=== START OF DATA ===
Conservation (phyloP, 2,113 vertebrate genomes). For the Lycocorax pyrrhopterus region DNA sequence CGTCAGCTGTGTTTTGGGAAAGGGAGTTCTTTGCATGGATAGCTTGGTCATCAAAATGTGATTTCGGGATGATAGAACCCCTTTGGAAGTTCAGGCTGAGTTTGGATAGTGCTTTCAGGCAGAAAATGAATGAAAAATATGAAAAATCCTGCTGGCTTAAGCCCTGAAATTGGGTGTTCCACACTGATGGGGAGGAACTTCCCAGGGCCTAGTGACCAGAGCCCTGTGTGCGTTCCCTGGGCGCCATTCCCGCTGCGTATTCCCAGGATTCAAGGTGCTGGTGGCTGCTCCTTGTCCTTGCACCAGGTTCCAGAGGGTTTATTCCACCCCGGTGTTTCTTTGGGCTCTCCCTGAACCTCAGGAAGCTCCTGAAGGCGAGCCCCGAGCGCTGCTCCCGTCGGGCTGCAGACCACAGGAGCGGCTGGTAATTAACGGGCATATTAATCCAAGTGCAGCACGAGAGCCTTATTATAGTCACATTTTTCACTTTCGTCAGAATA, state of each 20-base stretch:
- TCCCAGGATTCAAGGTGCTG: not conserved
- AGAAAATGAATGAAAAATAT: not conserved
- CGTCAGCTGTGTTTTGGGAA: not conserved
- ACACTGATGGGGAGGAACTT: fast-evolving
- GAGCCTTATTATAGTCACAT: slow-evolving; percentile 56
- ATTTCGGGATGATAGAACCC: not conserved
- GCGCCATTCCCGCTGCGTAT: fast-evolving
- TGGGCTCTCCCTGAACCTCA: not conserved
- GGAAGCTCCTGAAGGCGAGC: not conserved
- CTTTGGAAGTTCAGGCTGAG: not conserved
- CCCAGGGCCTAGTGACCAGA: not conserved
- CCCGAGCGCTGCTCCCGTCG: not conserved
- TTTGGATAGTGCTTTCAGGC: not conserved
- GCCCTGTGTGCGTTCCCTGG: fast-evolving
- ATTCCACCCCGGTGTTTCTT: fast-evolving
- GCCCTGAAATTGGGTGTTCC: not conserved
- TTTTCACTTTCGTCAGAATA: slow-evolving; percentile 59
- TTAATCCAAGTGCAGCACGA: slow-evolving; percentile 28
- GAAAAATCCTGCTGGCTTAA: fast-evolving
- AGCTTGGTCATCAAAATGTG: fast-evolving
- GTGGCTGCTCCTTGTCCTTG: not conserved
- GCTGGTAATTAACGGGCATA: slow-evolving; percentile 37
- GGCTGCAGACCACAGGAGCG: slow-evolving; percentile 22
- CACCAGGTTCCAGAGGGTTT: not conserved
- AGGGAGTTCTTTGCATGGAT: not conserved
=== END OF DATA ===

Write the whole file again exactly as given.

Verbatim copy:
Conservation (phyloP, 2,113 vertebrate genomes). For the Lycocorax pyrrhopterus region DNA sequence CGTCAGCTGTGTTTTGGGAAAGGGAGTTCTTTGCATGGATAGCTTGGTCATCAAAATGTGATTTCGGGATGATAGAACCCCTTTGGAAGTTCAGGCTGAGTTTGGATAGTGCTTTCAGGCAGAAAATGAATGAAAAATATGAAAAATCCTGCTGGCTTAAGCCCTGAAATTGGGTGTTCCACACTGATGGGGAGGAACTTCCCAGGGCCTAGTGACCAGAGCCCTGTGTGCGTTCCCTGGGCGCCATTCCCGCTGCGTATTCCCAGGATTCAAGGTGCTGGTGGCTGCTCCTTGTCCTTGCACCAGGTTCCAGAGGGTTTATTCCACCCCGGTGTTTCTTTGGGCTCTCCCTGAACCTCAGGAAGCTCCTGAAGGCGAGCCCCGAGCGCTGCTCCCGTCGGGCTGCAGACCACAGGAGCGGCTGGTAATTAACGGGCATATTAATCCAAGTGCAGCACGAGAGCCTTATTATAGTCACATTTTTCACTTTCGTCAGAATA, state of each 20-base stretch:
- TCCCAGGATTCAAGGTGCTG: not conserved
- AGAAAATGAATGAAAAATAT: not conserved
- CGTCAGCTGTGTTTTGGGAA: not conserved
- ACACTGATGGGGAGGAACTT: fast-evolving
- GAGCCTTATTATAGTCACAT: slow-evolving; percentile 56
- ATTTCGGGATGATAGAACCC: not conserved
- GCGCCATTCCCGCTGCGTAT: fast-evolving
- TGGGCTCTCCCTGAACCTCA: not conserved
- GGAAGCTCCTGAAGGCGAGC: not conserved
- CTTTGGAAGTTCAGGCTGAG: not conserved
- CCCAGGGCCTAGTGACCAGA: not conserved
- CCCGAGCGCTGCTCCCGTCG: not conserved
- TTTGGATAGTGCTTTCAGGC: not conserved
- GCCCTGTGTGCGTTCCCTGG: fast-evolving
- ATTCCACCCCGGTGTTTCTT: fast-evolving
- GCCCTGAAATTGGGTGTTCC: not conserved
- TTTTCACTTTCGTCAGAATA: slow-evolving; percentile 59
- TTAATCCAAGTGCAGCACGA: slow-evolving; percentile 28
- GAAAAATCCTGCTGGCTTAA: fast-evolving
- AGCTTGGTCATCAAAATGTG: fast-evolving
- GTGGCTGCTCCTTGTCCTTG: not conserved
- GCTGGTAATTAACGGGCATA: slow-evolving; percentile 37
- GGCTGCAGACCACAGGAGCG: slow-evolving; percentile 22
- CACCAGGTTCCAGAGGGTTT: not conserved
- AGGGAGTTCTTTGCATGGAT: not conserved